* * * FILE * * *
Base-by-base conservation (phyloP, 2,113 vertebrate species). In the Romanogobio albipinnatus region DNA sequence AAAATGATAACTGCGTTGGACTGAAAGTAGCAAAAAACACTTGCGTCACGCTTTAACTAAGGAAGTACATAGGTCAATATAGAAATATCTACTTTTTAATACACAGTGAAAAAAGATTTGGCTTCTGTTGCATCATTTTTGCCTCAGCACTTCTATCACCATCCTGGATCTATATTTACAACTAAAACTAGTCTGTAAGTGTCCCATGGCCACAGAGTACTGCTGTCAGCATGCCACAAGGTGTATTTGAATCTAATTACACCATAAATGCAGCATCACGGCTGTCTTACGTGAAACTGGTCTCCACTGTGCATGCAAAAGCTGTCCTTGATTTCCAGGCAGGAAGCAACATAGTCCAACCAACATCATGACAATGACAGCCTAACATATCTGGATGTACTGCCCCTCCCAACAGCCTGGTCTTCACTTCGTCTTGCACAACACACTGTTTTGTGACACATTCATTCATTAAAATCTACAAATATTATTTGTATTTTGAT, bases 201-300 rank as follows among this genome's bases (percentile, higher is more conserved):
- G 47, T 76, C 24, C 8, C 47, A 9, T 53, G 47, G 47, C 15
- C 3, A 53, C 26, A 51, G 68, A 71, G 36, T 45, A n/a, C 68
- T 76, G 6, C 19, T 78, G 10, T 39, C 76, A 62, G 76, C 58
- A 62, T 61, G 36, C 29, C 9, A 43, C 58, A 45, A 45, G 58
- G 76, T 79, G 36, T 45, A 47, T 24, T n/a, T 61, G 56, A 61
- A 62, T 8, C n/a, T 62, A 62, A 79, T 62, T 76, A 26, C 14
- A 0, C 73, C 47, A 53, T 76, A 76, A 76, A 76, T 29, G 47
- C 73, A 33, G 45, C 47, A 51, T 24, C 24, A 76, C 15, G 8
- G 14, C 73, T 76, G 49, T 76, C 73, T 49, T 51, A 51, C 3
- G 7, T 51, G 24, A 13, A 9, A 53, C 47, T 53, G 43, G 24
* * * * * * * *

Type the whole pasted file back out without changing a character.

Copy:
Base-by-base conservation (phyloP, 2,113 vertebrate species). In the Romanogobio albipinnatus region DNA sequence AAAATGATAACTGCGTTGGACTGAAAGTAGCAAAAAACACTTGCGTCACGCTTTAACTAAGGAAGTACATAGGTCAATATAGAAATATCTACTTTTTAATACACAGTGAAAAAAGATTTGGCTTCTGTTGCATCATTTTTGCCTCAGCACTTCTATCACCATCCTGGATCTATATTTACAACTAAAACTAGTCTGTAAGTGTCCCATGGCCACAGAGTACTGCTGTCAGCATGCCACAAGGTGTATTTGAATCTAATTACACCATAAATGCAGCATCACGGCTGTCTTACGTGAAACTGGTCTCCACTGTGCATGCAAAAGCTGTCCTTGATTTCCAGGCAGGAAGCAACATAGTCCAACCAACATCATGACAATGACAGCCTAACATATCTGGATGTACTGCCCCTCCCAACAGCCTGGTCTTCACTTCGTCTTGCACAACACACTGTTTTGTGACACATTCATTCATTAAAATCTACAAATATTATTTGTATTTTGAT, bases 201-300 rank as follows among this genome's bases (percentile, higher is more conserved):
- G 47, T 76, C 24, C 8, C 47, A 9, T 53, G 47, G 47, C 15
- C 3, A 53, C 26, A 51, G 68, A 71, G 36, T 45, A n/a, C 68
- T 76, G 6, C 19, T 78, G 10, T 39, C 76, A 62, G 76, C 58
- A 62, T 61, G 36, C 29, C 9, A 43, C 58, A 45, A 45, G 58
- G 76, T 79, G 36, T 45, A 47, T 24, T n/a, T 61, G 56, A 61
- A 62, T 8, C n/a, T 62, A 62, A 79, T 62, T 76, A 26, C 14
- A 0, C 73, C 47, A 53, T 76, A 76, A 76, A 76, T 29, G 47
- C 73, A 33, G 45, C 47, A 51, T 24, C 24, A 76, C 15, G 8
- G 14, C 73, T 76, G 49, T 76, C 73, T 49, T 51, A 51, C 3
- G 7, T 51, G 24, A 13, A 9, A 53, C 47, T 53, G 43, G 24